By now, most businesses have hopefully heard of the Wayfair decision rendered by the U.S. Supreme Court. For those who have not, or who might have dismissed the decision as not applicable, the Wayfair decision basically rewrote the definition of nexus for sales tax purposes.
Prior to this decision, a business needed to have some minimal physical connection to a state before it was required to collect sales tax. Today, the physical connection component for sales tax nexus is gone. It has been replaced with an economic connection that subjects every remote business with at least $100,000 of sales or 200 transactions in a particular state to sales tax reporting in that state.
On its face, the new nexus standard seems pretty straightforward, but that is not the case. Issues abound with regard to the implementation of the new standard on both the business side and the government side. One of the most significant issues for states is the question of how to administer and enforce the new standard for remote businesses. Currently, states largely rely on voluntary compliance by remote sellers to register and begin collecting and remitting sales tax on taxable sales to businesses located within the state. Easy enough, right?
Unfortunately for the states, voluntary compliance is not an easy decision for remote sellers, especially those who lack the financial and/or human resources to comply with the new rules. Businesses are struggling to understand the sales tax rules on a multistate basis. They are also dealing with the cost of purchasing and implementing a software solution as well as the lack of internal resources to bill, collect, and remit sales tax.
Businesses that utilize the services of a marketplace facilitator such as Amazon have another layer of complexity when dealing with the new reality of sales tax nexus. While marketplace facilitators offer businesses a broader reach, they have created other issues for sales tax purposes. One of the biggest hurdles businesses face is receiving the proper information from marketplace facilitators in order to comply with sales tax reporting requirements. While some facilitators have lessened the burden on remote sellers by charging and collecting the sales tax at the time of purchase, others have not. Recently, states have begun to address the issue by mandating that marketplace facilitators collect and remit the sales tax on behalf of the remote seller, further easing the burden on the remote seller. It is important to note that this is a relatively recent development in the evolution of sales tax collection from remote sellers and requires a state-by-state determination of roles and responsibilities by both parties.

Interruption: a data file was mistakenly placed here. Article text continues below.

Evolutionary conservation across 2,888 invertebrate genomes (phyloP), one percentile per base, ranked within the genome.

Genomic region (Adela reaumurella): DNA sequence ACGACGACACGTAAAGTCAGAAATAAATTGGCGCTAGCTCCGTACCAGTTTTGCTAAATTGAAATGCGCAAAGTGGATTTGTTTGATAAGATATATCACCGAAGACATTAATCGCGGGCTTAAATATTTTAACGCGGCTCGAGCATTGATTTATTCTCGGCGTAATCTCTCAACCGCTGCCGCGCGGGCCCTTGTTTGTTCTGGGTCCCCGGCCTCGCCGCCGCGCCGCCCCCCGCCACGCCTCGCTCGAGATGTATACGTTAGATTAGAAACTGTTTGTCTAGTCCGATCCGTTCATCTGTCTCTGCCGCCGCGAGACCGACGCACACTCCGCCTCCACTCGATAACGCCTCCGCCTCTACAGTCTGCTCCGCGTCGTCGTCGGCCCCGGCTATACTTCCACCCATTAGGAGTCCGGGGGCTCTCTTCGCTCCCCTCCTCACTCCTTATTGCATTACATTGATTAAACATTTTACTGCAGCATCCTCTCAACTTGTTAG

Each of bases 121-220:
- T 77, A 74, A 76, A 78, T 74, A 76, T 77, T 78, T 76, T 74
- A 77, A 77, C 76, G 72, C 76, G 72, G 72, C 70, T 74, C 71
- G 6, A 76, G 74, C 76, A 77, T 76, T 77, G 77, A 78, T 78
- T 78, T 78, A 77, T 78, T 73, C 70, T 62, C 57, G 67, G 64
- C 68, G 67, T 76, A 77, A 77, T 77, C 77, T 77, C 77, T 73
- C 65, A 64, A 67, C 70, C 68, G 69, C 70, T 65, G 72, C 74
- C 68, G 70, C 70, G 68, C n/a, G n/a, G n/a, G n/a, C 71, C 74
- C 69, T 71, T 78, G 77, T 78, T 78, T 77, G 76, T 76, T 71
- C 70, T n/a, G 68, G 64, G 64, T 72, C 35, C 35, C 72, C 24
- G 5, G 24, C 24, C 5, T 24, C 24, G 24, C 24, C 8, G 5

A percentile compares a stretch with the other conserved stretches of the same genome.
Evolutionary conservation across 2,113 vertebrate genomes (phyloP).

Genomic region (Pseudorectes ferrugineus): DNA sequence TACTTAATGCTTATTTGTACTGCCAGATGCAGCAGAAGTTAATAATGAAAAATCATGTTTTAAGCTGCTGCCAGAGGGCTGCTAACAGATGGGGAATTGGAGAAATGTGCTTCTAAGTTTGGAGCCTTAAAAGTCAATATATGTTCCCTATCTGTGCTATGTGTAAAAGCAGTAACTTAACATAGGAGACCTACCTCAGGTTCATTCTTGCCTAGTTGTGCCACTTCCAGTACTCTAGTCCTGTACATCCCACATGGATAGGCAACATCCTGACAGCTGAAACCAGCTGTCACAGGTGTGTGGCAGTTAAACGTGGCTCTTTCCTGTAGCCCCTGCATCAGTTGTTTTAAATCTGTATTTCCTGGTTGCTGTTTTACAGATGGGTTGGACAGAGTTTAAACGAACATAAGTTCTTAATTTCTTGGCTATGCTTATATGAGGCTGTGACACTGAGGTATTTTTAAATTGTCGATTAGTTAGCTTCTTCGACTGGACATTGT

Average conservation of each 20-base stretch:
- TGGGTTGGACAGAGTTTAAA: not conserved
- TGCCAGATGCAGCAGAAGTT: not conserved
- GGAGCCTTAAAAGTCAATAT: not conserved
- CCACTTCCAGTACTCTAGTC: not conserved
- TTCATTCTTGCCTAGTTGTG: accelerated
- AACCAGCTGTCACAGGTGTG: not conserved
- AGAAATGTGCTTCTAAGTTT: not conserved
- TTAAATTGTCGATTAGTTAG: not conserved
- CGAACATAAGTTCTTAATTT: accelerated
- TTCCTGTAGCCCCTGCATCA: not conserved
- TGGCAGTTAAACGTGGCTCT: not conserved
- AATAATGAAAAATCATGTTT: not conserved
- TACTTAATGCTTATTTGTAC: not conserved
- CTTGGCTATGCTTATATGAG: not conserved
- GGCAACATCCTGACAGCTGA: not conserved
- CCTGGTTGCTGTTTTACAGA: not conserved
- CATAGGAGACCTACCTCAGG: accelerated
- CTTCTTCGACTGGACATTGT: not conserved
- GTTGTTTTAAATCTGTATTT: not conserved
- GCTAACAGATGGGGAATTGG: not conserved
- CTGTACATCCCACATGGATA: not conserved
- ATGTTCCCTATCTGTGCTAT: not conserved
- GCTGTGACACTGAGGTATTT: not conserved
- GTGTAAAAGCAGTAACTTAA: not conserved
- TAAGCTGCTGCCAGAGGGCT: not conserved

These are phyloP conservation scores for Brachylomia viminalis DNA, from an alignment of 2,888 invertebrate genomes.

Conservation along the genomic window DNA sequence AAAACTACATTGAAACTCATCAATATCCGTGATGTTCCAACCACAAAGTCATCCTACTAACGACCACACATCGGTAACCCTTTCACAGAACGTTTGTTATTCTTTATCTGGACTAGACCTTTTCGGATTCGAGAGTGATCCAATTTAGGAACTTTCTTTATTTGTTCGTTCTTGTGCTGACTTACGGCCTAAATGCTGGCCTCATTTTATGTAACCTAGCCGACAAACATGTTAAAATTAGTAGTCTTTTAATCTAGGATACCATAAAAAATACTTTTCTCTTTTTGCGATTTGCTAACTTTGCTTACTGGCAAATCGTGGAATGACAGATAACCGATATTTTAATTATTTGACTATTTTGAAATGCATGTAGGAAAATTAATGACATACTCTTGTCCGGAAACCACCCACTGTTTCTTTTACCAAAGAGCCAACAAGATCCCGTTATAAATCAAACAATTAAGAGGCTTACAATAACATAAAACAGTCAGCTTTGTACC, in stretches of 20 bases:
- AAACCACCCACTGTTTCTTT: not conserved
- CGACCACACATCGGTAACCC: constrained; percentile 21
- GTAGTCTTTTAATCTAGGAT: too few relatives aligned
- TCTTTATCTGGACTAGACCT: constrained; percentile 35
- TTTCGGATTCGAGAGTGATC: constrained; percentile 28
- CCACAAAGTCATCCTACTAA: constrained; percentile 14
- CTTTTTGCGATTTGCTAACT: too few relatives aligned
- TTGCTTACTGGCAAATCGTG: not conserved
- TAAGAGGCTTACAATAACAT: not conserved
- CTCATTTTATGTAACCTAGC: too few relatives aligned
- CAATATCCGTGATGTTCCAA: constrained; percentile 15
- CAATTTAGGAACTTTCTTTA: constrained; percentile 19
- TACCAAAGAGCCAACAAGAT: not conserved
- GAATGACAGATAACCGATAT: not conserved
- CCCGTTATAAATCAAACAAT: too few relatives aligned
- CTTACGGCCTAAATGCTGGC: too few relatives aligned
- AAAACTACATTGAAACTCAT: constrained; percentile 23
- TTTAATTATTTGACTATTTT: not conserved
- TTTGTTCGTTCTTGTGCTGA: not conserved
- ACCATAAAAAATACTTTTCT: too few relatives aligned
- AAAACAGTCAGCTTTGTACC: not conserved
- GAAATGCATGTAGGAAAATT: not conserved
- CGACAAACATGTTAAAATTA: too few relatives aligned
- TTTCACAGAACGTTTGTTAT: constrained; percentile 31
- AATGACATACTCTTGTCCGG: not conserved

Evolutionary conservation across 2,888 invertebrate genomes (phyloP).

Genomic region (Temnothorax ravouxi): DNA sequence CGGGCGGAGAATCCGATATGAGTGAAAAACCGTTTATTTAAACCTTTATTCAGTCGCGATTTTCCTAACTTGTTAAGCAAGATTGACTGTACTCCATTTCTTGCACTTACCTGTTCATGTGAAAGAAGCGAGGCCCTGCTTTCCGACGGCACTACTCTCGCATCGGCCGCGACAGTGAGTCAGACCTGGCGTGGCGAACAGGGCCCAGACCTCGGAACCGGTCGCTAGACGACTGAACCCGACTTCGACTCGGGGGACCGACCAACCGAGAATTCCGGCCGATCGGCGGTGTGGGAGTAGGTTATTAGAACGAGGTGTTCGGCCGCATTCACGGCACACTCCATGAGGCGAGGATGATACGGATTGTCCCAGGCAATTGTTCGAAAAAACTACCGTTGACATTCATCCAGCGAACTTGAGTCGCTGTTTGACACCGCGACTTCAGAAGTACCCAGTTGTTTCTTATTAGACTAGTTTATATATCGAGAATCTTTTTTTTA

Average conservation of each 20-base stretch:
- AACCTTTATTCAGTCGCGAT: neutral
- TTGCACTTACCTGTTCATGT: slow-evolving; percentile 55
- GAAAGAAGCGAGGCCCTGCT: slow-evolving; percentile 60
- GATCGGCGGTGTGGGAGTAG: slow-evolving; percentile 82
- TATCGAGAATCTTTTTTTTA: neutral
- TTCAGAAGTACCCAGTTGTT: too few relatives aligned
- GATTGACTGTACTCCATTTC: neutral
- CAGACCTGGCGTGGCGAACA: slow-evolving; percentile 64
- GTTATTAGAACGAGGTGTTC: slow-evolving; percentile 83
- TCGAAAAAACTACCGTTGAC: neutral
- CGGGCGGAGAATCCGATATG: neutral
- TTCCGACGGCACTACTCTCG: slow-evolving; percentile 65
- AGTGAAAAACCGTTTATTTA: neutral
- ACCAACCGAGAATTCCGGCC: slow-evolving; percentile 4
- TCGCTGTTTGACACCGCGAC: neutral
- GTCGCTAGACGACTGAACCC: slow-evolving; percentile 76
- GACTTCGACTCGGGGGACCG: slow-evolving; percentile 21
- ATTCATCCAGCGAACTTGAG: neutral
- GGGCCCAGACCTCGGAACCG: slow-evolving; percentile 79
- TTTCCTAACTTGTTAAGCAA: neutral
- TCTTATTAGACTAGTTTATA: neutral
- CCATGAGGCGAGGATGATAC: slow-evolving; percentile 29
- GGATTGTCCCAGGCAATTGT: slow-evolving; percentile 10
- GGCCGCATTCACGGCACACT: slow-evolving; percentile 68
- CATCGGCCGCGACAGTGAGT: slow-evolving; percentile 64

There is no “one size fits all” approach to dealing with the new remote seller nexus and sales tax laws. Businesses need to protect themselves and, at a minimum, should evaluate their level of business activity in states to determine whether they meet the dollar or transactional limits that trigger a filing responsibility. Businesses with sales tax nexus in other states should review their internal controls to assess current compliance practices and gaps in reporting or the ability to report.
Be forewarned: the window to respond to the new sales tax standard is closing. States are beginning to focus their efforts on remote sellers that are not in compliance with their filing responsibilities, and they are adapting their current discovery and enforcement practices to identify those non-compliant businesses. Businesses should develop a proactive approach to sales tax compliance as soon as possible. Whether that means handling sales tax compliance manually using internal resources, implementing a software solution, or outsourcing the function to a third-party service provider depends on the business. Regardless, the time to act is now, while there may still be some leniency on the part of states in allowing businesses to assess and respond to the new reality.
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